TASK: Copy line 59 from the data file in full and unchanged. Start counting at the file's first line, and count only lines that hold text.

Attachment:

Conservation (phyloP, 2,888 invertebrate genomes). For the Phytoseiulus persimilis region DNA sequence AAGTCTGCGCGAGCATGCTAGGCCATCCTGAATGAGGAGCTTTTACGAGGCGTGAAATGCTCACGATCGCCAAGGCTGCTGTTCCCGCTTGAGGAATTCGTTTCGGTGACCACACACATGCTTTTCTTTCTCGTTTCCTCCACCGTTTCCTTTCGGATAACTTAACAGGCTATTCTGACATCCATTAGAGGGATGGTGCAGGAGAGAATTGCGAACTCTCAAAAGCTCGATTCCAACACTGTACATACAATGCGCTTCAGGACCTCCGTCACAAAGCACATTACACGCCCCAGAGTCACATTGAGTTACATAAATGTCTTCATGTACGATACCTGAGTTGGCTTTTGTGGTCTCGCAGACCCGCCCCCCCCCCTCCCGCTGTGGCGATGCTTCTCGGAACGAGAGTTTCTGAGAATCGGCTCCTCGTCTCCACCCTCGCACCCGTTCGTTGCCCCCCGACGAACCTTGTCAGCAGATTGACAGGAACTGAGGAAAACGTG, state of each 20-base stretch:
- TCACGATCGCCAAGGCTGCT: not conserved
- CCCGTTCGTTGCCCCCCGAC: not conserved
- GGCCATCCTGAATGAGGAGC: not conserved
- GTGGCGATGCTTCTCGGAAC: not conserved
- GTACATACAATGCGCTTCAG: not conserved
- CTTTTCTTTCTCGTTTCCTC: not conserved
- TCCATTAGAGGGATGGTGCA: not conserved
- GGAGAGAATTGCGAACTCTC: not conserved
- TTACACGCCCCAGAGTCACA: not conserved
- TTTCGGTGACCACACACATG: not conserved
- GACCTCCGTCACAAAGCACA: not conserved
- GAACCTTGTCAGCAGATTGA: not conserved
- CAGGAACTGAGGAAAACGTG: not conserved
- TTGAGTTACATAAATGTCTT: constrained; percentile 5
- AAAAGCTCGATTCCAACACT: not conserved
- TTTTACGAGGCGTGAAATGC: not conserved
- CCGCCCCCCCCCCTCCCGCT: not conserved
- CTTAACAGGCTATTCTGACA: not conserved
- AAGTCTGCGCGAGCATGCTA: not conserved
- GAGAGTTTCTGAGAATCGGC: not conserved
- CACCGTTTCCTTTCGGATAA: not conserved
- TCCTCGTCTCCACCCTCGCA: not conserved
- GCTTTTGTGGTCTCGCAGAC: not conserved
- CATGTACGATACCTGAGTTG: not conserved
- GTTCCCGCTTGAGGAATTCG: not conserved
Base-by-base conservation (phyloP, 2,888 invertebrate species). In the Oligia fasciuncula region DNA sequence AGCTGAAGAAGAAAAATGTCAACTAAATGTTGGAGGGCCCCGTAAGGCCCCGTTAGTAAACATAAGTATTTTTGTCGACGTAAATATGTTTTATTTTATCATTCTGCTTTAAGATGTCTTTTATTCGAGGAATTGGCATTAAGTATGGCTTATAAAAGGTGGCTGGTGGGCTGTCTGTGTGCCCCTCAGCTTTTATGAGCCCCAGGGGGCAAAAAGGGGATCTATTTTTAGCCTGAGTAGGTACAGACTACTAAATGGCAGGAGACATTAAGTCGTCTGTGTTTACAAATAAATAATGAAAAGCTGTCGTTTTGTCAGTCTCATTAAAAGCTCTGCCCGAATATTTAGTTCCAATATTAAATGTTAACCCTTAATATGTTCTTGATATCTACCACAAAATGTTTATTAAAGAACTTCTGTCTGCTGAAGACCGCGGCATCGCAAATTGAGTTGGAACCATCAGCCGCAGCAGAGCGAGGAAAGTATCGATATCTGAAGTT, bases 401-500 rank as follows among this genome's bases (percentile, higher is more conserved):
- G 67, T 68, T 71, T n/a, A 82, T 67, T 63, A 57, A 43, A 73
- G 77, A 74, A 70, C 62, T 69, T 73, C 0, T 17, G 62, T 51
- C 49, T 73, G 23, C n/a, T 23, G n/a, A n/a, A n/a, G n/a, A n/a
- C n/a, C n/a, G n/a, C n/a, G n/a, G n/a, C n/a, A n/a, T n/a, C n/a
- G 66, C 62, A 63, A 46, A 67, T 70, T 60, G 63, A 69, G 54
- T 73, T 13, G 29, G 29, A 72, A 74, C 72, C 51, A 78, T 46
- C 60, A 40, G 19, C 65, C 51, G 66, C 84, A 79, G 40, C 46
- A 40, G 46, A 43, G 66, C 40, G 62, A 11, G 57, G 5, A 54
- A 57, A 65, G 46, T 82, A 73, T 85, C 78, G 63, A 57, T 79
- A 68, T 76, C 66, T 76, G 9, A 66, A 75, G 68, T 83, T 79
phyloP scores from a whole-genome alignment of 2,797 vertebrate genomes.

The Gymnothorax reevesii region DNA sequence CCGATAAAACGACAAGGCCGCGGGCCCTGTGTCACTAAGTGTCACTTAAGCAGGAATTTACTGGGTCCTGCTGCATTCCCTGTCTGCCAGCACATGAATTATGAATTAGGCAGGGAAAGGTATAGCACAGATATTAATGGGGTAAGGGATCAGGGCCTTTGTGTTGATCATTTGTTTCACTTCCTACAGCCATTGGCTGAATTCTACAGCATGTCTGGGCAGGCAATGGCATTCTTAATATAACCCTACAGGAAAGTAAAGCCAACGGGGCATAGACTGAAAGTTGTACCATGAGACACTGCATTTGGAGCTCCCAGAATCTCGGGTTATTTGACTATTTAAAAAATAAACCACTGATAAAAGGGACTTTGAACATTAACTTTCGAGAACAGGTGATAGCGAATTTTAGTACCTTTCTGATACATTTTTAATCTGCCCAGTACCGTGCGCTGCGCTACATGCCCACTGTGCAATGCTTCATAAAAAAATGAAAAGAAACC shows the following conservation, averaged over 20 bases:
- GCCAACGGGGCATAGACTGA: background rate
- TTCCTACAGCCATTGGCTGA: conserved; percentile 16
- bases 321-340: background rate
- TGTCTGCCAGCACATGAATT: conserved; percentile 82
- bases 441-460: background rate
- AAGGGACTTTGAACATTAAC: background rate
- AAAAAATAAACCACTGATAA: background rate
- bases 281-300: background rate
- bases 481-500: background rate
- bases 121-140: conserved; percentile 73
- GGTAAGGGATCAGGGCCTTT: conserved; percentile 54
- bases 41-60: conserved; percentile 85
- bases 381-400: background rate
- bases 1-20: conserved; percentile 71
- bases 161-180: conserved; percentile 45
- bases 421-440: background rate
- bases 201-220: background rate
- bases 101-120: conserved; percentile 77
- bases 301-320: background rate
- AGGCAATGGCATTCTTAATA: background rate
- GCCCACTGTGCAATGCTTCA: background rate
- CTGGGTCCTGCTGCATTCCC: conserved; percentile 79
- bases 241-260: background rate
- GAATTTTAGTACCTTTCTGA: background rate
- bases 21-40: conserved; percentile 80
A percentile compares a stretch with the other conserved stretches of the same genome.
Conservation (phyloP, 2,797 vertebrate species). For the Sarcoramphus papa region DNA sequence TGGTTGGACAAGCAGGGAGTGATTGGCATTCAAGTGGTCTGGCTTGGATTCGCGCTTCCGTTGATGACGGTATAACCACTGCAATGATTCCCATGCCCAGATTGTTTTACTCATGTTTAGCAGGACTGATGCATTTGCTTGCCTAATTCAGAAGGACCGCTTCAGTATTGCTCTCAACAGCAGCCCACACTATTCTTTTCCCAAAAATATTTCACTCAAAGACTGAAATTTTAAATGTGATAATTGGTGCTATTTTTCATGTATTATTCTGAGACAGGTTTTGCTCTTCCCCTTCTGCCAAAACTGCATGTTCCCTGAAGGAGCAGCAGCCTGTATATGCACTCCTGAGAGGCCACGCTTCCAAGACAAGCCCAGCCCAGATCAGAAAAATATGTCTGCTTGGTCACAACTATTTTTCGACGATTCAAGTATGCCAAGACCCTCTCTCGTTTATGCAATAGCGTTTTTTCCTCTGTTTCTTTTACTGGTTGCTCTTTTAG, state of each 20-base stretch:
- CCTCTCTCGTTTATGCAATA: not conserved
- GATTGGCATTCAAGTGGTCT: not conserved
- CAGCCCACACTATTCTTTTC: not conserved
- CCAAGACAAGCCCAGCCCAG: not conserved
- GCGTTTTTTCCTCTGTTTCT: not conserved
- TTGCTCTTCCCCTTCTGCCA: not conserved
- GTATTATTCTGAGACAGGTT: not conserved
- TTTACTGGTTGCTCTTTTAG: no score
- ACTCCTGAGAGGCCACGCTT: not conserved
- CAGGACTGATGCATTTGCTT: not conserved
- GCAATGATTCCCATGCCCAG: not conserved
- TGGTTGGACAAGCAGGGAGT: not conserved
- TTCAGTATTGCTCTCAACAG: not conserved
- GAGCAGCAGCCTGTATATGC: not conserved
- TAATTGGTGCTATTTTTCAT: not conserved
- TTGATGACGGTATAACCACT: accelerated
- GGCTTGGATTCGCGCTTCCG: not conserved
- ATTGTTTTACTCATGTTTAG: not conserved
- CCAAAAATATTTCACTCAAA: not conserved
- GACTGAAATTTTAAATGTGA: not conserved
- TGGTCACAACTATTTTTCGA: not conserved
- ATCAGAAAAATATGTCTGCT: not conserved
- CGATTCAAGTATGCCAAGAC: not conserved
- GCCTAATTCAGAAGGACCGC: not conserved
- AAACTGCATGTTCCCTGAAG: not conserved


- AGGCAATGGCATTCTTAATA: background rate